I recently painted a picture for my girlfriend. The painting turned out better than I ever expected it would and she ended up buying a frame for it and hanging it on her wall. This weirdly makes me think of our relationship with God. In her book, Wandering In Darkness, Eleanore Stump (to simplify the idea immensely) argues that when our greatest heart’s desire becomes a desire for union with God, we reach a state in which everything else we love is loved for God’s sake. This idea is strikingly similar to Augustine’s ideas in On Christian Teaching about use and enjoyment. According to both Stump and Augustine, it would seem, the only thing we should love for it’s own sake is God. Everything else should be loved for the sake of God. For me at least, Stump provides more clarity to this than Augustine ever did. For her, when God becomes my heart’s greatest desire, I love everything else as gift. My loving it as gift—as opposed to my loving it in itself—blesses the gift-giver. Imagine if Jill had not accepted my painting but rejected it. Or instead that she accepted the painting with great love, but now having been given this gift, rejected me. In the first situation, she did not love the gift and in turn was not loving toward the gift-giver. In the second situation, she loved the gift for its own sake. She did not love it as gift. To love something as gift is to accept the gift with joy, and love the gift-giver more than the gift itself. The love of the gift heightens the receivers love of the giver, and in turn, the joyous response of the receiver heightens the love of the giver for the receiver.
I must stop for a moment and praise Jill, the one who gives and gives so much. What, in her, is a love for gift giving is truly an imitation of God, and I am utterly delighted to have her in my life so that I can personally experience that part of Him through her. I am more often than not on the receiving end of her gift giving. Being on the gift giving side this time particularly has proved to be a wonderfully powerful experience. So thank you Jill for giving so much, and modeling how God gives gifts so perfectly. You see, neither of the two situations described above were actually what happened. Jill did love the gift and her love for the gift heightened her love for me. She recognized my gift giving as an expression of my love for her and loved the gift because of it. In recognition of my love, she returned my love to me in the form of her excited and joyous reaction. She then returned my love in an even greater fashion when she proceeded to buy a frame and hang it on her wall. She even moved other things that were on her wall and that were special to her to make space for my one, not terrible but not exceedingly spectacular painting. This makes me think of God because, well, how many gifts has God given to me and how many times have I failed to respond like this?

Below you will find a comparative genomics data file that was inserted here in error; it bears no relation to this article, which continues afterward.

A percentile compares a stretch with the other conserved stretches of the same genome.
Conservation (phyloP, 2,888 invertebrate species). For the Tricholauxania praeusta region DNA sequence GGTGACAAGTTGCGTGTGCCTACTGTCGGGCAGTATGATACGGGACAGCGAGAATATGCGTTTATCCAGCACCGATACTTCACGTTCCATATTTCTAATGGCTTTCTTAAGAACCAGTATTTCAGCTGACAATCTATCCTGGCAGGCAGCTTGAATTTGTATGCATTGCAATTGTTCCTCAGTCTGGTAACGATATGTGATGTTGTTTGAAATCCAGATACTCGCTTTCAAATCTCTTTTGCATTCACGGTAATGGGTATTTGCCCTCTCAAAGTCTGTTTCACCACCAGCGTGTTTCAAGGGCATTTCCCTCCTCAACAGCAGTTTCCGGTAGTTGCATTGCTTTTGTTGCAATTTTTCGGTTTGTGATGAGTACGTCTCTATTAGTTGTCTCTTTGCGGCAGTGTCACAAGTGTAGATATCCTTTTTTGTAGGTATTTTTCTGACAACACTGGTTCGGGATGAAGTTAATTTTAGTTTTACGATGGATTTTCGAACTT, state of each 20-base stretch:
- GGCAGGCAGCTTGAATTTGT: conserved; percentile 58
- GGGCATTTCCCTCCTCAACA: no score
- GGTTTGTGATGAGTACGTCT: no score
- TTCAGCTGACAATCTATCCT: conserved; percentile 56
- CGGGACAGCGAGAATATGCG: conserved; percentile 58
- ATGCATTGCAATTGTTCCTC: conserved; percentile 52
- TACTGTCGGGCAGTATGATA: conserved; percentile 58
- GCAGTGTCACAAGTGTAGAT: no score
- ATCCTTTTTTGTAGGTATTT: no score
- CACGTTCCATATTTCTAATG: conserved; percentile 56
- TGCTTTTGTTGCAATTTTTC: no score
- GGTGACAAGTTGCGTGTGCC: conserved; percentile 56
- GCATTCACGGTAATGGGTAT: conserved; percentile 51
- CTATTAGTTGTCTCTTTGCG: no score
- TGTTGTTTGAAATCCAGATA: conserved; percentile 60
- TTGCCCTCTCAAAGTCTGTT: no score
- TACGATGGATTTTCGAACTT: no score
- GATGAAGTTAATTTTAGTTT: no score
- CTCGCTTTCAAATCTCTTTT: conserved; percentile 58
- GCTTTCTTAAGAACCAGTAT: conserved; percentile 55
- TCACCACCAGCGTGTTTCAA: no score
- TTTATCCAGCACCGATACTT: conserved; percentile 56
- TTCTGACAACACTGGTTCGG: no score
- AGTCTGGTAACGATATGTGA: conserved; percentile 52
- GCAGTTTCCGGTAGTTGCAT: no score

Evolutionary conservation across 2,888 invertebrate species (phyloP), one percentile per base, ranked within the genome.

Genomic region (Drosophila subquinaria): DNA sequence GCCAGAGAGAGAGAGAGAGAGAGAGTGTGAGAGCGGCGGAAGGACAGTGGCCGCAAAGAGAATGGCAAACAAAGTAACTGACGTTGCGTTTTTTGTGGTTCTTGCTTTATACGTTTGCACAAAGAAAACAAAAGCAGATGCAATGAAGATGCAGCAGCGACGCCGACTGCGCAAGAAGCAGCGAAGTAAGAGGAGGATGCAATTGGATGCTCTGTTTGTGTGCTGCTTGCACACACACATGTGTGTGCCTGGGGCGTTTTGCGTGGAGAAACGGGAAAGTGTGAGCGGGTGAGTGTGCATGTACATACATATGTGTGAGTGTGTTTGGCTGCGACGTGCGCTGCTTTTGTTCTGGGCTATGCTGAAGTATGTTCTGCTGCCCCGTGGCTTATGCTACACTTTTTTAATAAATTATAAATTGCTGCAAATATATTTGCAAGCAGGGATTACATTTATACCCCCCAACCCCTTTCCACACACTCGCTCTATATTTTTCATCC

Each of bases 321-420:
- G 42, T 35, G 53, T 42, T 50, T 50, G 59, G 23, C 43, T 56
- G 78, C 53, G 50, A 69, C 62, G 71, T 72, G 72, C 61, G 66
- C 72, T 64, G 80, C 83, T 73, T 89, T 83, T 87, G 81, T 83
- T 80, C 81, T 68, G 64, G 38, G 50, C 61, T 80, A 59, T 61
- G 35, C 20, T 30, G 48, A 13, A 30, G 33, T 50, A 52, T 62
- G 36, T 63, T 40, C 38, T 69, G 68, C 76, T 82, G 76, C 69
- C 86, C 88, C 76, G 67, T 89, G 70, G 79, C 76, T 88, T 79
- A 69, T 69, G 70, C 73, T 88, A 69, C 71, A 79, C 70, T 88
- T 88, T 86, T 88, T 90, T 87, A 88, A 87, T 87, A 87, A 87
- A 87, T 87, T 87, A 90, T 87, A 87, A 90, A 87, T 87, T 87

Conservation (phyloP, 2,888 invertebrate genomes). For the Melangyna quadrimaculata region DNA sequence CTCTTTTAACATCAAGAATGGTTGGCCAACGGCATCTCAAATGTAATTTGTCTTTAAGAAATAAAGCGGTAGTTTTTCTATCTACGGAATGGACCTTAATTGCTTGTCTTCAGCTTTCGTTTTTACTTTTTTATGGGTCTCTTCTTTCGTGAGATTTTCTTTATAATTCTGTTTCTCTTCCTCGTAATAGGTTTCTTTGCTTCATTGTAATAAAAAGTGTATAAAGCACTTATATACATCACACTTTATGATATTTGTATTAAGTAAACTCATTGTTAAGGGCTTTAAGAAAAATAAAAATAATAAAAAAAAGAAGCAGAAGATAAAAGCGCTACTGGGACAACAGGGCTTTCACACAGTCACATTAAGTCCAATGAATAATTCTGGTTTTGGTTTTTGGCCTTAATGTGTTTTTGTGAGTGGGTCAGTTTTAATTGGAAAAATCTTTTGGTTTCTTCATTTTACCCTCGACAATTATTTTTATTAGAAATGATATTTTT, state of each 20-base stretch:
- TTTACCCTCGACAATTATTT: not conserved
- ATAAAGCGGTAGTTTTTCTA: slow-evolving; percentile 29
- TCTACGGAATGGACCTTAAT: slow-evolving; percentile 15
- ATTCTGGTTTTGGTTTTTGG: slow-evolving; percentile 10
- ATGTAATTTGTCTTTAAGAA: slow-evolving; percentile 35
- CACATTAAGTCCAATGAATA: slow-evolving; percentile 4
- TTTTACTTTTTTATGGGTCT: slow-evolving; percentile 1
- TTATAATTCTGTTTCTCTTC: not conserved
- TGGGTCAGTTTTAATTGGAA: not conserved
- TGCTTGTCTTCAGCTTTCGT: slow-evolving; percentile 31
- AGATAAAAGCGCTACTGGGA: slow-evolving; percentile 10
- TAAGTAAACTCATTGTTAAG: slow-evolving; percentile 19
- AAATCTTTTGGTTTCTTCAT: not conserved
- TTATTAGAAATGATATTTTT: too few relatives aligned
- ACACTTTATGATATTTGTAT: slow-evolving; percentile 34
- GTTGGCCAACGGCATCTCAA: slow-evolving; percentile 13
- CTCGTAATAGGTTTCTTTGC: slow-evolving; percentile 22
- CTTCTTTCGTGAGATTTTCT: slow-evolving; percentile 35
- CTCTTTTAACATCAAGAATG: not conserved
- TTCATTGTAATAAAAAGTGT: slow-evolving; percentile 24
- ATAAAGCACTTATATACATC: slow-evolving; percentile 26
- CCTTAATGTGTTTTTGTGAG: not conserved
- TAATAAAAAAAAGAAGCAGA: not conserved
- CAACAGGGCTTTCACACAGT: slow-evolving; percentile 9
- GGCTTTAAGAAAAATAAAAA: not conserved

Out of His great love for us, God gives us so many gifts in this life. Our joyous acceptance of those gifts and our returned love in what we do with them and how we express our gratitude for them stirs up within us a greater love for Him, and allows Him to draw closer to us in union. It is through gift giving that God draws us to Himself. But this closer union with God, the thing we all (whether we realize it or not) want most of all, cannot be gained by His mere giving in love — it can only be gained by His giving in love accompanied by our accepting in love. Our accepting of His giving in love in turn becomes itself a kind of giving back in love. Insofar as God desires union with each and every one of us most of all, we are giving Him what He desires most through our joyous and loving acceptance of what He so greatly gives.
So my soul, when you walk through the park, rejoice in the flowers that your Father has given you. Sing praises about the wonderful family He has given you. Give thanks for the peculiar particularity and care with which He created you. Give thanks for the fact that you like the really small blueberries that have just a bit of red in them and are therefore just a little more sour than the others. Give thanks for your best qualities and characteristics. Do not praise yourself for possessing something that was given to you by someone else. Love even yourself as gift.